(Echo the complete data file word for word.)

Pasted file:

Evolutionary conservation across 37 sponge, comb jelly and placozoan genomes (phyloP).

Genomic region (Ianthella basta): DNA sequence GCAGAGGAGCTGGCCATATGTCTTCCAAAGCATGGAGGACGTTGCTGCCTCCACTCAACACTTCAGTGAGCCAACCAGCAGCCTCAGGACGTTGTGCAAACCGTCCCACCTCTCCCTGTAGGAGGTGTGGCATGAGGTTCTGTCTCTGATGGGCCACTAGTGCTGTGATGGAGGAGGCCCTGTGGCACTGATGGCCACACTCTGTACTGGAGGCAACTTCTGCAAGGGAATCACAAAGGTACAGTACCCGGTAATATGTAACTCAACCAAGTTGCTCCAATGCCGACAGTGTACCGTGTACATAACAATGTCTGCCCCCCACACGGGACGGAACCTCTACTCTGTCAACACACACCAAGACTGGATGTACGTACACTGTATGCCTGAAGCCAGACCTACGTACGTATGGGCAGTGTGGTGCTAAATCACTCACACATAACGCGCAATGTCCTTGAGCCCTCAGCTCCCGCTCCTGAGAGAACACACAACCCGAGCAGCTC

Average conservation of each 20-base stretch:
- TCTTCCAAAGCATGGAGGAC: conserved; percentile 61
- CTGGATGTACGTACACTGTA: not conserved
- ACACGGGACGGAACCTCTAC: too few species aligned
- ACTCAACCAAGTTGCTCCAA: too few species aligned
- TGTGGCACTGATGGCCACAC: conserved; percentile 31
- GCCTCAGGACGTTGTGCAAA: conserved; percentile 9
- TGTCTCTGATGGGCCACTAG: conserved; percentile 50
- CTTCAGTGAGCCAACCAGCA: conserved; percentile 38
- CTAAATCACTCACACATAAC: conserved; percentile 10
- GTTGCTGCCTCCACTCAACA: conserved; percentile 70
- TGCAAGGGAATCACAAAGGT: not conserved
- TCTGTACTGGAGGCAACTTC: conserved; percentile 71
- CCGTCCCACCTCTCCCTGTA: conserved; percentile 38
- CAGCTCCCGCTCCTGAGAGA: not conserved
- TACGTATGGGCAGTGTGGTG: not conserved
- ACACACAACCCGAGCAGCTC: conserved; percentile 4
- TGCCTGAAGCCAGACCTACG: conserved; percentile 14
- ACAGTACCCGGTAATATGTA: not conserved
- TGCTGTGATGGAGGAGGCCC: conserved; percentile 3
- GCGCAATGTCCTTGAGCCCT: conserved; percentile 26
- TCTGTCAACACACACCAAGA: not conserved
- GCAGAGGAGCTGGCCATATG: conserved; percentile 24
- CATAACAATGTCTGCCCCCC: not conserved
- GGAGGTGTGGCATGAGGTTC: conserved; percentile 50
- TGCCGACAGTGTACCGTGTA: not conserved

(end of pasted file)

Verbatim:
Evolutionary conservation across 37 sponge, comb jelly and placozoan genomes (phyloP).

Genomic region (Ianthella basta): DNA sequence GCAGAGGAGCTGGCCATATGTCTTCCAAAGCATGGAGGACGTTGCTGCCTCCACTCAACACTTCAGTGAGCCAACCAGCAGCCTCAGGACGTTGTGCAAACCGTCCCACCTCTCCCTGTAGGAGGTGTGGCATGAGGTTCTGTCTCTGATGGGCCACTAGTGCTGTGATGGAGGAGGCCCTGTGGCACTGATGGCCACACTCTGTACTGGAGGCAACTTCTGCAAGGGAATCACAAAGGTACAGTACCCGGTAATATGTAACTCAACCAAGTTGCTCCAATGCCGACAGTGTACCGTGTACATAACAATGTCTGCCCCCCACACGGGACGGAACCTCTACTCTGTCAACACACACCAAGACTGGATGTACGTACACTGTATGCCTGAAGCCAGACCTACGTACGTATGGGCAGTGTGGTGCTAAATCACTCACACATAACGCGCAATGTCCTTGAGCCCTCAGCTCCCGCTCCTGAGAGAACACACAACCCGAGCAGCTC

Average conservation of each 20-base stretch:
- TCTTCCAAAGCATGGAGGAC: conserved; percentile 61
- CTGGATGTACGTACACTGTA: not conserved
- ACACGGGACGGAACCTCTAC: too few species aligned
- ACTCAACCAAGTTGCTCCAA: too few species aligned
- TGTGGCACTGATGGCCACAC: conserved; percentile 31
- GCCTCAGGACGTTGTGCAAA: conserved; percentile 9
- TGTCTCTGATGGGCCACTAG: conserved; percentile 50
- CTTCAGTGAGCCAACCAGCA: conserved; percentile 38
- CTAAATCACTCACACATAAC: conserved; percentile 10
- GTTGCTGCCTCCACTCAACA: conserved; percentile 70
- TGCAAGGGAATCACAAAGGT: not conserved
- TCTGTACTGGAGGCAACTTC: conserved; percentile 71
- CCGTCCCACCTCTCCCTGTA: conserved; percentile 38
- CAGCTCCCGCTCCTGAGAGA: not conserved
- TACGTATGGGCAGTGTGGTG: not conserved
- ACACACAACCCGAGCAGCTC: conserved; percentile 4
- TGCCTGAAGCCAGACCTACG: conserved; percentile 14
- ACAGTACCCGGTAATATGTA: not conserved
- TGCTGTGATGGAGGAGGCCC: conserved; percentile 3
- GCGCAATGTCCTTGAGCCCT: conserved; percentile 26
- TCTGTCAACACACACCAAGA: not conserved
- GCAGAGGAGCTGGCCATATG: conserved; percentile 24
- CATAACAATGTCTGCCCCCC: not conserved
- GGAGGTGTGGCATGAGGTTC: conserved; percentile 50
- TGCCGACAGTGTACCGTGTA: not conserved